Learn more about community partners in the area and how you can get involved!
We are fortunate in Northern Virginia to have an overwhelming number of nonprofit organizations, community focused partners and non-governmental agencies working to address social concerns in the area. Mason and CECiL continue to further our partnerships and knowledge of these organizations and the impactful work they contribute.
Looking for opportunities to partner with local nonprofit and civic organizations to be part of community-driven change? We hope this directory helps you find the right match for your interests, skills and future career goals. Please note this is an evolving list and is not exhaustive. This will be updated regularly but please let us know if you find any changes or have a suggestion of an organization we should include. Our staff is available to talk with you further and can help you find an appropriate site. Contact email@example.com with any questions or concerns.
Successful Partnerships Check-List
Whether you're working with a partner organization for just a few hours or a few years of your time at Mason, here are some simple best-practices to help you have the most impact.
We want you to have a meaningful experience with your partner organization whether you participate one time or for an extended period of time.
Here are some best practices for ensuring a positive and successful partnership:
- Through their website and in conversation with staff and other volunteers, take the time to learn more about their work, their mission and whether it aligns with your own values and choices. How do they make a difference in their community? How do they address the social issue and what kinds of opportunities do they have for volunteers? What are their identified needs?
- While service can be an enjoyable escape from your academic work, your impact and engagement is deeper when you can connect your volunteering to the broader issues you are addressing and studying. Are you passionate about this social concern? You do not need to be an expert or have significant knowledge about the social issue, but find something you are interested in and would enjoy or get something out of.
- Consider community voice and your skills and abilities. Sometimes what an organization needs most may be someone to sort donations, or attend to social media etc. Your community partner will know best what needs they have available and how best you may be able to support them. Try not to go into an organization with your own assumptions of their needs. Ask your partner, learn more about what they do and why that may be considered a critical need.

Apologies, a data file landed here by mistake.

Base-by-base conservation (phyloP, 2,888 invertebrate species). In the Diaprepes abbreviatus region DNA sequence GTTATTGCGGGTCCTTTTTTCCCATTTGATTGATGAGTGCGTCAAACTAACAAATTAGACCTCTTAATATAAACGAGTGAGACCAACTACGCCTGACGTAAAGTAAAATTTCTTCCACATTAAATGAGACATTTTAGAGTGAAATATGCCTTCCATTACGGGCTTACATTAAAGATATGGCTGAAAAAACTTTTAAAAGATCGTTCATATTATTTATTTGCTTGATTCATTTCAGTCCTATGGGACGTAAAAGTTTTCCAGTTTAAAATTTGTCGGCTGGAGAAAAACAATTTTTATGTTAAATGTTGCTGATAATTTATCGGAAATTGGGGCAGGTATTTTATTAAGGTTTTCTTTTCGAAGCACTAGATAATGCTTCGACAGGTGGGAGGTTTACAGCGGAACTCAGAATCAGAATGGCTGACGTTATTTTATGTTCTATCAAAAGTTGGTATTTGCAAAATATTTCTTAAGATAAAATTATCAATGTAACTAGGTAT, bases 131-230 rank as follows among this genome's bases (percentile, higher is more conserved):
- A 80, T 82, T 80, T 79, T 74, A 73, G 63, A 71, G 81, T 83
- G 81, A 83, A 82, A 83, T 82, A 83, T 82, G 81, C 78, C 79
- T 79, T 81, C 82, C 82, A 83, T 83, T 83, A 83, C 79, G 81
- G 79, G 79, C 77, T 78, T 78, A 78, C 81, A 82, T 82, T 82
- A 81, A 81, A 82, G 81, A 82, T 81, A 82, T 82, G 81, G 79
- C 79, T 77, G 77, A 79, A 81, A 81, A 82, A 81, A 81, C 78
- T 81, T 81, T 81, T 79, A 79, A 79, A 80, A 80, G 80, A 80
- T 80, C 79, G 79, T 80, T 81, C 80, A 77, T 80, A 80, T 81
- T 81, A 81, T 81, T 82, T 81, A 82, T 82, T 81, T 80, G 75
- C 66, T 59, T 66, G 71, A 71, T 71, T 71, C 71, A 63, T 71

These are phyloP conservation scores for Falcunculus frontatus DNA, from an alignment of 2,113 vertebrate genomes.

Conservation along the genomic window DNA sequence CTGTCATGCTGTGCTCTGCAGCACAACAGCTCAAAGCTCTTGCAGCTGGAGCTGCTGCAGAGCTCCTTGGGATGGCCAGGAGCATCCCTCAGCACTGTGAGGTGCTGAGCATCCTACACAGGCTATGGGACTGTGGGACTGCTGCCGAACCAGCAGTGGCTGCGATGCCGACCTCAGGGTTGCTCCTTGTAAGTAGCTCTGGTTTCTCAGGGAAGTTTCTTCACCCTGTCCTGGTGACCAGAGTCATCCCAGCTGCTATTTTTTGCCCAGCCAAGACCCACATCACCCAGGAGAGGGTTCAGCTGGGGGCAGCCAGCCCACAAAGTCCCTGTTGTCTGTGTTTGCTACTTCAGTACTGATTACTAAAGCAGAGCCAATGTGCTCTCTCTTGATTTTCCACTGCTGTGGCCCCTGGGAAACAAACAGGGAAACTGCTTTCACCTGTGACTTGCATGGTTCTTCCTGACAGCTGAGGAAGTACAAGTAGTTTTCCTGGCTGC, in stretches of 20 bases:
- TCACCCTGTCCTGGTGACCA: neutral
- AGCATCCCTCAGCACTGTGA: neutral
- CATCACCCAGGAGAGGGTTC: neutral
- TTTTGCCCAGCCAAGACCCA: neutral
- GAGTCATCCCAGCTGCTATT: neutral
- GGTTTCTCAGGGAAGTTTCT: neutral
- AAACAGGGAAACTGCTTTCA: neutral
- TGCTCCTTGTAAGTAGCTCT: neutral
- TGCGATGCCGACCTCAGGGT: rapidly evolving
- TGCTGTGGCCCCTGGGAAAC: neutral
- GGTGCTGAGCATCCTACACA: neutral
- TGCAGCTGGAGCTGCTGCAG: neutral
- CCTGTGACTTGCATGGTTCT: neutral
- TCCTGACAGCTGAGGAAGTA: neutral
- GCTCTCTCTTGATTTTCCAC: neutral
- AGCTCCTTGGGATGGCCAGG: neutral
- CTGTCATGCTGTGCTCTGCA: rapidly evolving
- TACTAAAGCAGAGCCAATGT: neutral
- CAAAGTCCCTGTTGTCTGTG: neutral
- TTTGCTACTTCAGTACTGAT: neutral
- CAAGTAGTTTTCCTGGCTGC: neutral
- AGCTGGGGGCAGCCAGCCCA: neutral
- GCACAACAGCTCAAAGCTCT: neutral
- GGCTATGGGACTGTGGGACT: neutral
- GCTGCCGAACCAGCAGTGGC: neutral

- Be sure you and your partner organization are on the same page about: when and where you will be volunteering, what training you may need, how you will communicate, and what success will look like. Will you need to get a background check, how will you get there and what do you need to know before you begin. Can you reliably volunteer in the times you provided.
- If you volunteer for an extended time, check back in with your partner about any changes to these guidelines and to celebrate your successes and progress. Be sure to discuss any academic breaks or times when you may miss your volunteer hours. Let them know ahead of time.
- Be sure you can commit to the organization. Many organizations rely on volunteers to be able to run their programs and initiatives. If you are volunteering for a class or for a specific amount of hours, be sure to let your supervisor know. You may find that they will need you to stay on as a volunteer even after you have completed your hours. Have this conversation ahead of time so it is not a surprise.
- A common misconception is that smaller organizations with high need should be able to take more volunteers. Unfortunately, the ability to accept volunteers is reliant on capacity and staffing. Volunteers require someone that can provide education, orientation and training and can be there for volunteers to check in with. Keep in mind if you are only planning to volunteer for a short time to avoid organizations with significant training, background checks and processes.
- Consider how much you will be able to contribute if you are engaging in direct service with people. In particular, if you are working with children or youth, they respond to volunteers willing to commit long term. Partners will often share that children notice when someone stops coming to volunteer. This can be harmful and also not helpful to the child.
- When working with children and youth, educate yourself around child safety and welfare laws. Know whether you are a mandatory reporter and what to do in the event that a child confesses something to you that they may not have shared with others.
This directory is provided as a service of the Office of Community Engagement and Civic Learning but we do not endorse specific opportunities. CECiL assumes no responsibility for information posted on this listserv. In no event shall CECiL or George Mason University be liable for any damages related to listed opportunities.